The Particular Societal Marketing Concept

  • January 30, 2021

As stated earlier, the marketing concept places the consumer as the main priority for business operations. All motivations for creating a product and creating a marketing strategy to reach potential consumers is all for meeting their wants and needs to increase their satisfaction. This can lead to a business being the preferred choice among its competitors due to putting the consumers’ needs first. Competition awareness is imperative when developing a marketing concept for a particular product or service. For example, two different companies can be selling similar wine glasses at the same price. Marketing Concepts and marketing key concepts is an institution or a person engaged in making the products and services available to the customers.

The production concept is one of the earliest marketing concepts where the company focuses on the efficiency of its production processes. It is to produce the products cheaper to make it available to the mass population. The focus of the production concept is on the quantity, not the quality of the products. Supporters of the marketing concept have contended that it does not stifle innovation and that it does recognize that consumers cannot conceive of every product that they may want or need. In the microwave and personal computer examples, the need was not for the specific product, but there was a need to cook food faster and a need for writing and calculating. The microwave and personal computer satisfied those needs though the consumer never imagined these products.

These businesses emphasize the sales process and try to make it as effective as possible. While companies in any industry may adopt the sales concept, multilevel-marketing companies such as Herbalife and Amway generally fall into this category. Many business-to-business companies with dedicated sales teams also fit this profile.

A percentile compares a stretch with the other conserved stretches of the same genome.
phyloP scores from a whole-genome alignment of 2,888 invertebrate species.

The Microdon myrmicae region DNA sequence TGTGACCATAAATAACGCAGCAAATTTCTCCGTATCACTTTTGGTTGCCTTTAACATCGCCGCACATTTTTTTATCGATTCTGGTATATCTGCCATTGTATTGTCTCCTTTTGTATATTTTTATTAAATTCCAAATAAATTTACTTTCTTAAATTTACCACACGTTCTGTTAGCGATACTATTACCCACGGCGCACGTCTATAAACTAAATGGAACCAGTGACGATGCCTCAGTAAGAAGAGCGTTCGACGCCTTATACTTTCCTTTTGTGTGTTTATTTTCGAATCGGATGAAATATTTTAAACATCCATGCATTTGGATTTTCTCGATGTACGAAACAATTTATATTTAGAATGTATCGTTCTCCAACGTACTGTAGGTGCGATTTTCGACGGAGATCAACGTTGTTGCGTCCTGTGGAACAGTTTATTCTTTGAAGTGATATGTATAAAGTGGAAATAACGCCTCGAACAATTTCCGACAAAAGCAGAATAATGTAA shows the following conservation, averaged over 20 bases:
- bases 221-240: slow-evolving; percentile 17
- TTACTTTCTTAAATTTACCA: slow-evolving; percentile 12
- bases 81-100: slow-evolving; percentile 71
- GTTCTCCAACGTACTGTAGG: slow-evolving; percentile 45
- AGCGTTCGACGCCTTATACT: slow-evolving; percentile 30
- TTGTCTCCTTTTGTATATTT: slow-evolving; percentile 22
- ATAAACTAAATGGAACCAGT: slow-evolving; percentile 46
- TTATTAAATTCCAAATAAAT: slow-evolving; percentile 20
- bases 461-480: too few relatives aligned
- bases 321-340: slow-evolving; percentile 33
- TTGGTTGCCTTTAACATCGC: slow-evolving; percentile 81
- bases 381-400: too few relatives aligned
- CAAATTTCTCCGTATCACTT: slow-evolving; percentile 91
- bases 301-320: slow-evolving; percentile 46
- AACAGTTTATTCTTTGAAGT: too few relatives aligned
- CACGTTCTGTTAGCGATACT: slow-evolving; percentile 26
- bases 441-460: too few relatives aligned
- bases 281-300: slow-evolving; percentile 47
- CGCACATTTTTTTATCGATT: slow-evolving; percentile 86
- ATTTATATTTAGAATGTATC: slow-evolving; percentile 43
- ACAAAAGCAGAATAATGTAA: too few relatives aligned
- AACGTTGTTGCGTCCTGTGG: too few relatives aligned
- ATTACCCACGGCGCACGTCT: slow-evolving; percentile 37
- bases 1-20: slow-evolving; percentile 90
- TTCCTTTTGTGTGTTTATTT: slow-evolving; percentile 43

Wal-Mart’s motto of “satisfaction guaranteed” is an example of the marketing concept. Whether the Wal-Mart employee is an accountant or a cashier, the customer is always first. The next philosophy might be a bit confusing, since it shares its name with our overall focus for this lesson.

To differentiate, we’ll call this one marketing concept/approach, in which companies believe that consumers want to see the products meet their wants and needs more than the competition. Businesses that use this concept for marketing their goods and services hold to the idea that consumers want to do business with a company or a brand that they can relate to. Today many people choose who to do business with because of things such as could they be a green company, do they support charity groups, do they pay a fair wage to their employees, and so forth. The way society views the company is one of the most important factors that drive the success or the failure of the business or the brand. Unique from other methods and approaches, this concept puts social responsibility first and foremost in terms of how the business succeeds.

Marketing Concept

He/she may have his/her own portfolio of goods that are offered to interested buyers. Marketers create only the place, awareness utility, and time ownership. They do not produce but buys from manufacturers and sells them to customers either for further processing or final consumption. The time-line of the major business philosophies begins, roughly, just before 1900 and extends through today. At the top is the production concept, the oldest of the business philosophies that we will cover. This philosophy eventually evolved into the selling concept of the 1930’s The marketing concept, in turn, evolved from the selling concept in the early 1950’s.

It is not something that the marketing department administers, nor is it the sole domain of the marketing department. From top management to the lowest levels and across all departments of the organization, it is a philosophy or way of doing business. The customers’ needs, wants, and satisfaction should always be foremost in every manager and employees’ mind.

The marketing concept does not stifle creativity and innovation. The implication of the marketing concept is very important for management.

Martin

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